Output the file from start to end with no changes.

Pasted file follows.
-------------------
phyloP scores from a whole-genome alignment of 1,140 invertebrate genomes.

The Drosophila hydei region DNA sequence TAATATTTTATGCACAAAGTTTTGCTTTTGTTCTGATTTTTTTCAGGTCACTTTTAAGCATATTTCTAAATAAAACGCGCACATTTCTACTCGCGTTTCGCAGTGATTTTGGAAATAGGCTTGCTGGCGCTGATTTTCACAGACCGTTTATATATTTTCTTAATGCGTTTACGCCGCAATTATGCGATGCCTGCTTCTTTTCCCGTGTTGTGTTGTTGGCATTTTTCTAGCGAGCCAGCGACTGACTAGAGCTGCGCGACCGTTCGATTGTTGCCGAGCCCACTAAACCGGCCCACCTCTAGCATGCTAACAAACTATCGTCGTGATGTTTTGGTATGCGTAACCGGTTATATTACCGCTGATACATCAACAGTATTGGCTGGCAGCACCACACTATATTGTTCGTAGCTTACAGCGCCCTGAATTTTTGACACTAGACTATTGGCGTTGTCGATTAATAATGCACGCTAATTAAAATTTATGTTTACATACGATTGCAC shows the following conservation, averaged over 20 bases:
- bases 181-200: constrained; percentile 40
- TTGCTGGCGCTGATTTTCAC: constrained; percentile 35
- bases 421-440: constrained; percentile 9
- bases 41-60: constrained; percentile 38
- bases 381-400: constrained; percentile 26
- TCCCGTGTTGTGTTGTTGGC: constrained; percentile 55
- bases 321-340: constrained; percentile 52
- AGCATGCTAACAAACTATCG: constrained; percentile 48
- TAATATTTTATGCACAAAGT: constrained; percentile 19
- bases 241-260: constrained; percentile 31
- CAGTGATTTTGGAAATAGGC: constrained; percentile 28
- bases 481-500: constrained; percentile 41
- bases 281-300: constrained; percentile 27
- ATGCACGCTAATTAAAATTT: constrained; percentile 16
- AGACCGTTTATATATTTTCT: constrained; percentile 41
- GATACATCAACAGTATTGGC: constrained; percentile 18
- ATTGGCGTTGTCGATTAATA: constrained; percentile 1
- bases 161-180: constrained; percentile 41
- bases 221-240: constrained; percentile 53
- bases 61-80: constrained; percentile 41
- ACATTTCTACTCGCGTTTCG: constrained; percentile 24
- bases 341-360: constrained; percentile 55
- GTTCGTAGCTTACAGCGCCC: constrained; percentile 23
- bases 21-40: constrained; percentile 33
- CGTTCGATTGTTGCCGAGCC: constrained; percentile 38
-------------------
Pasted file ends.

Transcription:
phyloP scores from a whole-genome alignment of 1,140 invertebrate genomes.

The Drosophila hydei region DNA sequence TAATATTTTATGCACAAAGTTTTGCTTTTGTTCTGATTTTTTTCAGGTCACTTTTAAGCATATTTCTAAATAAAACGCGCACATTTCTACTCGCGTTTCGCAGTGATTTTGGAAATAGGCTTGCTGGCGCTGATTTTCACAGACCGTTTATATATTTTCTTAATGCGTTTACGCCGCAATTATGCGATGCCTGCTTCTTTTCCCGTGTTGTGTTGTTGGCATTTTTCTAGCGAGCCAGCGACTGACTAGAGCTGCGCGACCGTTCGATTGTTGCCGAGCCCACTAAACCGGCCCACCTCTAGCATGCTAACAAACTATCGTCGTGATGTTTTGGTATGCGTAACCGGTTATATTACCGCTGATACATCAACAGTATTGGCTGGCAGCACCACACTATATTGTTCGTAGCTTACAGCGCCCTGAATTTTTGACACTAGACTATTGGCGTTGTCGATTAATAATGCACGCTAATTAAAATTTATGTTTACATACGATTGCAC shows the following conservation, averaged over 20 bases:
- bases 181-200: constrained; percentile 40
- TTGCTGGCGCTGATTTTCAC: constrained; percentile 35
- bases 421-440: constrained; percentile 9
- bases 41-60: constrained; percentile 38
- bases 381-400: constrained; percentile 26
- TCCCGTGTTGTGTTGTTGGC: constrained; percentile 55
- bases 321-340: constrained; percentile 52
- AGCATGCTAACAAACTATCG: constrained; percentile 48
- TAATATTTTATGCACAAAGT: constrained; percentile 19
- bases 241-260: constrained; percentile 31
- CAGTGATTTTGGAAATAGGC: constrained; percentile 28
- bases 481-500: constrained; percentile 41
- bases 281-300: constrained; percentile 27
- ATGCACGCTAATTAAAATTT: constrained; percentile 16
- AGACCGTTTATATATTTTCT: constrained; percentile 41
- GATACATCAACAGTATTGGC: constrained; percentile 18
- ATTGGCGTTGTCGATTAATA: constrained; percentile 1
- bases 161-180: constrained; percentile 41
- bases 221-240: constrained; percentile 53
- bases 61-80: constrained; percentile 41
- ACATTTCTACTCGCGTTTCG: constrained; percentile 24
- bases 341-360: constrained; percentile 55
- GTTCGTAGCTTACAGCGCCC: constrained; percentile 23
- bases 21-40: constrained; percentile 33
- CGTTCGATTGTTGCCGAGCC: constrained; percentile 38